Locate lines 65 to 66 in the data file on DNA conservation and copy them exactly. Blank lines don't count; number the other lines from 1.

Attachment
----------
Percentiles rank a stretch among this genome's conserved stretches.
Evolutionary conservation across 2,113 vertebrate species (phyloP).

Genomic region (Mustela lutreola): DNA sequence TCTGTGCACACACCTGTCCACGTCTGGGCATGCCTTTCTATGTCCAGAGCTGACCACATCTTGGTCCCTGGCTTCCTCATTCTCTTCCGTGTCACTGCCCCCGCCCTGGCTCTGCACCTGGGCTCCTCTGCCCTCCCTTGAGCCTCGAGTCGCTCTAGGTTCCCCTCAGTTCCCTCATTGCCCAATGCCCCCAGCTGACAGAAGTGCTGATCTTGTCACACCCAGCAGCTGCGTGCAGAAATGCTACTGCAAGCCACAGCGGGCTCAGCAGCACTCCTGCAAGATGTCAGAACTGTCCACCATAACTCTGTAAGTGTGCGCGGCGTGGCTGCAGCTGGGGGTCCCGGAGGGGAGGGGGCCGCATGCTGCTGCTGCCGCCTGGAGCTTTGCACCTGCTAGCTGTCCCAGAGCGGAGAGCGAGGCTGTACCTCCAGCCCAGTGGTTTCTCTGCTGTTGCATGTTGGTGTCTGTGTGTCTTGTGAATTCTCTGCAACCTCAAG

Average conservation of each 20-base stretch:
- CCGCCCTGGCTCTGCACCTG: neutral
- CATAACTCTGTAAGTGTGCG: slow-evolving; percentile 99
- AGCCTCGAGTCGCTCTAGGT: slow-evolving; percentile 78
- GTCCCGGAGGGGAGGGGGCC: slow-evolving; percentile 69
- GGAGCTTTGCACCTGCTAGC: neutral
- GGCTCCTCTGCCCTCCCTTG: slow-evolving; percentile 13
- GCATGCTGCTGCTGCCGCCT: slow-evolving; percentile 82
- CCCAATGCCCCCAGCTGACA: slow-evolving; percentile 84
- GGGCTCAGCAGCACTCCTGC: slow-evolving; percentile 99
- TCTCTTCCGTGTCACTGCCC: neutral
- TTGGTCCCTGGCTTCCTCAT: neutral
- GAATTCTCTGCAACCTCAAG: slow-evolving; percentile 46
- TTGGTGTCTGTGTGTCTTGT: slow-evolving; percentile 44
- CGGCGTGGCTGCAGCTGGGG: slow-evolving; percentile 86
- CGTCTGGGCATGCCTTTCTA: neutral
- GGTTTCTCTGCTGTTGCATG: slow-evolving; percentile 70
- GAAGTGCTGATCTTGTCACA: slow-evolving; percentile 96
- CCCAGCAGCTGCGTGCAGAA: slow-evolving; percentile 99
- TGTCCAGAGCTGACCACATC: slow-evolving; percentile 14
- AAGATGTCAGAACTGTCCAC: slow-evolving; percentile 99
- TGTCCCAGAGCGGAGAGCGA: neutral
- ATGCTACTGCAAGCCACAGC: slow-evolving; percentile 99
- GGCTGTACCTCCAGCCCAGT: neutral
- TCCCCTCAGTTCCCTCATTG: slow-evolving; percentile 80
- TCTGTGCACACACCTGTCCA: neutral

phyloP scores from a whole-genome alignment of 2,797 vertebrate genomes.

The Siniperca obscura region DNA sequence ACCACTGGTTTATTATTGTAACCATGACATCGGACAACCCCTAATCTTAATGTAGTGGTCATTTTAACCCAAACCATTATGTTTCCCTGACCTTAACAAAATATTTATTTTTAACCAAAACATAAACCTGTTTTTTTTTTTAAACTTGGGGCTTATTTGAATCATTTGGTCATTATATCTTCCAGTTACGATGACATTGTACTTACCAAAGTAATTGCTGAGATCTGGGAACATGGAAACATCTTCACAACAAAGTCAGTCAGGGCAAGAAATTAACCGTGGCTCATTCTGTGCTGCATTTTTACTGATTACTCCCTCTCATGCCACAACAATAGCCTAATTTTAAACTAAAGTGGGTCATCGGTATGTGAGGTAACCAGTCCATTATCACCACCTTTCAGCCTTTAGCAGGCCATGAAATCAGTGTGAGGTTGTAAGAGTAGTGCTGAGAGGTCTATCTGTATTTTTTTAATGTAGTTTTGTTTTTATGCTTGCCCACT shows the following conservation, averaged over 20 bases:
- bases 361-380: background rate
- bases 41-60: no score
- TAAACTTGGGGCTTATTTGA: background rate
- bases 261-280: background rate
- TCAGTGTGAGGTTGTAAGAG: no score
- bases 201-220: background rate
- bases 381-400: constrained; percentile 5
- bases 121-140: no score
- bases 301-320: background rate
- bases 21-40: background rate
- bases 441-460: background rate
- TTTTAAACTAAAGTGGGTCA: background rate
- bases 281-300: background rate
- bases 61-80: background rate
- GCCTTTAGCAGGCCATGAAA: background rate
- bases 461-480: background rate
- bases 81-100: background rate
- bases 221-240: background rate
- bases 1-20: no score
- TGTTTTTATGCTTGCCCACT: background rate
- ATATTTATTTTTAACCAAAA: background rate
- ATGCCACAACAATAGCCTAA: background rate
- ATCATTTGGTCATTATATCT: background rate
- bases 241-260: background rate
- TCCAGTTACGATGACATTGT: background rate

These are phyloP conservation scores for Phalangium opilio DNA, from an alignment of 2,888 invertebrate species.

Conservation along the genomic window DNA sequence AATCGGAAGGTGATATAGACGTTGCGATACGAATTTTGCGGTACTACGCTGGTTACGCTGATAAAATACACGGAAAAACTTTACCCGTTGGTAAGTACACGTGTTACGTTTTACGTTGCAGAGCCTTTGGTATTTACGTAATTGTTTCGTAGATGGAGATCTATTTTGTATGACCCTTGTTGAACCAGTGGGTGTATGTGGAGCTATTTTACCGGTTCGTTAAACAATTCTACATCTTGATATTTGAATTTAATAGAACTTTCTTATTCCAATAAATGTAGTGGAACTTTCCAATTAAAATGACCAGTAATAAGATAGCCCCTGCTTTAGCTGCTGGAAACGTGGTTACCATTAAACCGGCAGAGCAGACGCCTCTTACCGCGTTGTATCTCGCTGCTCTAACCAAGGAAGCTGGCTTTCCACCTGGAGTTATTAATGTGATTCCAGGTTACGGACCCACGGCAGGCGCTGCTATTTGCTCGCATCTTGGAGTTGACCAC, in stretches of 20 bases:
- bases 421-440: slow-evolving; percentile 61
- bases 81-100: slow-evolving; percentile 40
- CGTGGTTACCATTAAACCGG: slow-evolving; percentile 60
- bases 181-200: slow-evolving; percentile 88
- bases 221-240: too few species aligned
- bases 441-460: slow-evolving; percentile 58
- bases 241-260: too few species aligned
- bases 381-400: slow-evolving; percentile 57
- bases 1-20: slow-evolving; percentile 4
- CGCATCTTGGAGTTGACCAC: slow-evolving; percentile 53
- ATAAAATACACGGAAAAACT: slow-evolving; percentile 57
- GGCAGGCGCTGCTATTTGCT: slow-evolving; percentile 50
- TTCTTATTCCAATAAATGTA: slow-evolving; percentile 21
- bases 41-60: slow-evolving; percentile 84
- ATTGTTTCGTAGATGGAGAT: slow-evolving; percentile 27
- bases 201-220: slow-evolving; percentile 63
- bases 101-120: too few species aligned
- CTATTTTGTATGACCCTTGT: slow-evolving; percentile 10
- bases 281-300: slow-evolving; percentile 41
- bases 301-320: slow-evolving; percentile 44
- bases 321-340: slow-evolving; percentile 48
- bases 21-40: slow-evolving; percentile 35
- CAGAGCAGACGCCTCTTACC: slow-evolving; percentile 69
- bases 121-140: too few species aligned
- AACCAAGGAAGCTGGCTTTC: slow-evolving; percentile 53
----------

- bases 241-260: too few species aligned
- bases 381-400: slow-evolving; percentile 57